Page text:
Sunday, September 18, 2011

A Microwaveable Museum

As you may have noticed, I’m in the process of revamping this blog to be a bit more general in scope. It will still feature the occasional clothing entry and run under the same URL, albeit with a slightly modified title. From now on, I'll be writing about an array of topics related to history, archaeology, material culture, and the public humanities.

I thought I might begin this new direction with a nod to Japan’s newest cultural institution, the Cup Noodles Museum in Yokohama.

That’s right, for the past forty years college students and office workers around the world have been communing over these microwaveable cups of noodles and broth. And if there was any doubt that this cultural icon hasn't already been etched into history (and archaeology, based on the rate of decay of plastic containers), Cup Noodles now have their very own museum. Among other things, visitors can follow the manufacturing process of this miracle of modern science, and even enter a “virtual fryer.”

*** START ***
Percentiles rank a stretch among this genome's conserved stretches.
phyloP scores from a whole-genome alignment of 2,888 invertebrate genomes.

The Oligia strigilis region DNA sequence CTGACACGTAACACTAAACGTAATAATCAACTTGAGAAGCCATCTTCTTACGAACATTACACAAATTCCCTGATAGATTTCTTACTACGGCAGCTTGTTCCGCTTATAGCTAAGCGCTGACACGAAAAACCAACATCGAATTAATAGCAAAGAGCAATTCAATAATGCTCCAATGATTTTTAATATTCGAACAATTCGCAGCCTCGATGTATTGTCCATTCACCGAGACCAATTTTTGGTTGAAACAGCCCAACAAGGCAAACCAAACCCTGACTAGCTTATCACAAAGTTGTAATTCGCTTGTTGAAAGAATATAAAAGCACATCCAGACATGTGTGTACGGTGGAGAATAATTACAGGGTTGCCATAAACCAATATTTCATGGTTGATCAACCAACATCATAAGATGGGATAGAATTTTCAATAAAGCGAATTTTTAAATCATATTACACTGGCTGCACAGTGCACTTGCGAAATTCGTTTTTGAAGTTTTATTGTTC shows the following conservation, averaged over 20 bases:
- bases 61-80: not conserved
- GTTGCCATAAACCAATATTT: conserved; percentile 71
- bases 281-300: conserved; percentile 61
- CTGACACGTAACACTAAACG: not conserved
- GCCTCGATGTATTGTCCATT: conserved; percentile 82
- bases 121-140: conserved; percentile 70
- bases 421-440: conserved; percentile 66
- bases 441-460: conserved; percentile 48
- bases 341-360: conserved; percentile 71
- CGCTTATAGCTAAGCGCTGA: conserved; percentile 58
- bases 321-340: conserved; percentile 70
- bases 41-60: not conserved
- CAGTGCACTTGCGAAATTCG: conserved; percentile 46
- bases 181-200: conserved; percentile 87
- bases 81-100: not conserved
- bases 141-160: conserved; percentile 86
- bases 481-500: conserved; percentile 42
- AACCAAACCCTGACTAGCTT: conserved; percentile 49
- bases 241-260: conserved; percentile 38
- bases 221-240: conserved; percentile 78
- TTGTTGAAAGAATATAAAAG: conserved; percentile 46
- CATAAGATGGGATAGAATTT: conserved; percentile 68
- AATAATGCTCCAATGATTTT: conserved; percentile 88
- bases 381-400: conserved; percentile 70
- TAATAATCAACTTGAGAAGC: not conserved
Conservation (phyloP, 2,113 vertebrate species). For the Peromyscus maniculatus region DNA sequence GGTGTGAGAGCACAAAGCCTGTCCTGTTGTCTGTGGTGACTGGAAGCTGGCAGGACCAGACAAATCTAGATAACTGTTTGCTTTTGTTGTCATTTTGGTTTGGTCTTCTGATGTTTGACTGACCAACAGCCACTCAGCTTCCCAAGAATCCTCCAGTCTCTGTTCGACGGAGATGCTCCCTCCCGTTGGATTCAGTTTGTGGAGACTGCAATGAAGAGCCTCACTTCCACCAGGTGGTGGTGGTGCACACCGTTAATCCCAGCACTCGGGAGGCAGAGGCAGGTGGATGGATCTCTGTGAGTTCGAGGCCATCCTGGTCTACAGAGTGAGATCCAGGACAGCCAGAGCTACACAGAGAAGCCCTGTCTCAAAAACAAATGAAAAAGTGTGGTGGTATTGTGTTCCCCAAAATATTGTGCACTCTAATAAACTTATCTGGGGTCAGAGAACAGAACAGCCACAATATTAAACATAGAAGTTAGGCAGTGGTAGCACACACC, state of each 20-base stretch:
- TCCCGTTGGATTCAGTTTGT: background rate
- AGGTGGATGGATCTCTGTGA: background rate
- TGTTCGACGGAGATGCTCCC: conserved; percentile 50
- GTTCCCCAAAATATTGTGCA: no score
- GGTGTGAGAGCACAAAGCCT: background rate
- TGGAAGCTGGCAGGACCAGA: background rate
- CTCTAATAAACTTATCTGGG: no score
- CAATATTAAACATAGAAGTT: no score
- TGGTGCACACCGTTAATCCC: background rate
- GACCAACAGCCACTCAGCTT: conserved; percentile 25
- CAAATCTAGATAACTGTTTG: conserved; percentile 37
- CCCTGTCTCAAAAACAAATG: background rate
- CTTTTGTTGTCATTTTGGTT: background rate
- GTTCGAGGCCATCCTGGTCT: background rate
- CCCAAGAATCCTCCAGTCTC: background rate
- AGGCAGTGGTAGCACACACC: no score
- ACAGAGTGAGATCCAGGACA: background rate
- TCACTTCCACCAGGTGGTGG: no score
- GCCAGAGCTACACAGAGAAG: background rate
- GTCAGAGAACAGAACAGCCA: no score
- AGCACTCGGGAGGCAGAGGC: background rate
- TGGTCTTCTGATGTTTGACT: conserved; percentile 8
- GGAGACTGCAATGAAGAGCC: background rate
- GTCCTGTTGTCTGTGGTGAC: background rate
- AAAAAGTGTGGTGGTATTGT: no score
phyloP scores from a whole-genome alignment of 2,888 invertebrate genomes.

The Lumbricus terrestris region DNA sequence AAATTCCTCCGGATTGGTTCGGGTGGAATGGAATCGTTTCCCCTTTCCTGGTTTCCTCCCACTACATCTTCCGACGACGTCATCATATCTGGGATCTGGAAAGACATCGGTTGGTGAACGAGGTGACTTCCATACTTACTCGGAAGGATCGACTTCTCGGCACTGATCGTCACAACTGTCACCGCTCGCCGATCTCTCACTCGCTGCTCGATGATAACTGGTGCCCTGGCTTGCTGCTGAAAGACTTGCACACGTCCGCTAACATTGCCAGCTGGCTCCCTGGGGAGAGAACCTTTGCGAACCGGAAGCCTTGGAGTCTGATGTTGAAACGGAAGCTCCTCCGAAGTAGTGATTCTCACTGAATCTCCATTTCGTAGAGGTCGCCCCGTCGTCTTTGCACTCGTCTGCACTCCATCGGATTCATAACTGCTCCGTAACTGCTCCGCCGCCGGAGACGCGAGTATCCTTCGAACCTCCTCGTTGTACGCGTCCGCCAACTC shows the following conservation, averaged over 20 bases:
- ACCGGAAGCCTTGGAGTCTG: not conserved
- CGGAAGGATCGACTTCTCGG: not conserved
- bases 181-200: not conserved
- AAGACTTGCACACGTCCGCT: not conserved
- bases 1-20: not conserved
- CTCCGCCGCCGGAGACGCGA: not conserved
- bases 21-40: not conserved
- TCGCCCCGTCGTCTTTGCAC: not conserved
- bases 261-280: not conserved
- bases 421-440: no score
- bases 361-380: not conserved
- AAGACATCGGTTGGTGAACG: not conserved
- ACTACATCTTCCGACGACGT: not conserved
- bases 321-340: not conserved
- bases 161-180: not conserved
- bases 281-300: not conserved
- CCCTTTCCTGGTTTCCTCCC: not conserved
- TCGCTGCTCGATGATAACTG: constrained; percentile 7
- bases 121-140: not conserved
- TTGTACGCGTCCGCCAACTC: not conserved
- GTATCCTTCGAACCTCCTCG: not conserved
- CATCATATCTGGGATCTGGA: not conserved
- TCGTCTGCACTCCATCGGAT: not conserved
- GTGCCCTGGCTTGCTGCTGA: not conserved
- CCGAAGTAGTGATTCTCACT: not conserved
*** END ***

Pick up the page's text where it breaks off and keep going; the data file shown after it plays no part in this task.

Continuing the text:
Ok, so perhaps it’s a bit hard to ignore the rather horrifying idea of a human-sized deep fryer and the distinctly realistic look of terror on the writhing child’s face. But in all seriousness, once you move past the seemingly amusing idea of a museum dedicated to Cup Noodles, it’s hard to avoid the feeling that the Japanese may in fact have realized something that many American museums have not. And it’s not just the universal appeal of immortal, microwaveable, Styrofoam-clad meals. It’s the idea that museums shouldn’t just be about strict narratives illustrated with objects. Visitors to the Cup Noodle Museum not only get the chance to be the cup of noodles they wish to see in the world, they also confront a truly multimedia homage to one small part of our material lives.

You can try your hand at making noodles:

Explore the art of the noodle:

Enter an optical illusion:

And confront the strangely human impulse to organize our things and then look at them:

One of the most interesting things about the museum, or at least the views shown here (all by Reuters/Yuriko Nakao and taken from this slideshow), is that there is not a single text panel in sight. The Cup Noodles Museum is, in a way, a true cabinet of wonder (or cup of wonder) where visitors are left to marvel in awe at human creation. And perhaps that’s what we need most in American museums. Fewer words, more wonder. And maybe even an interactive noodle fryer or two.

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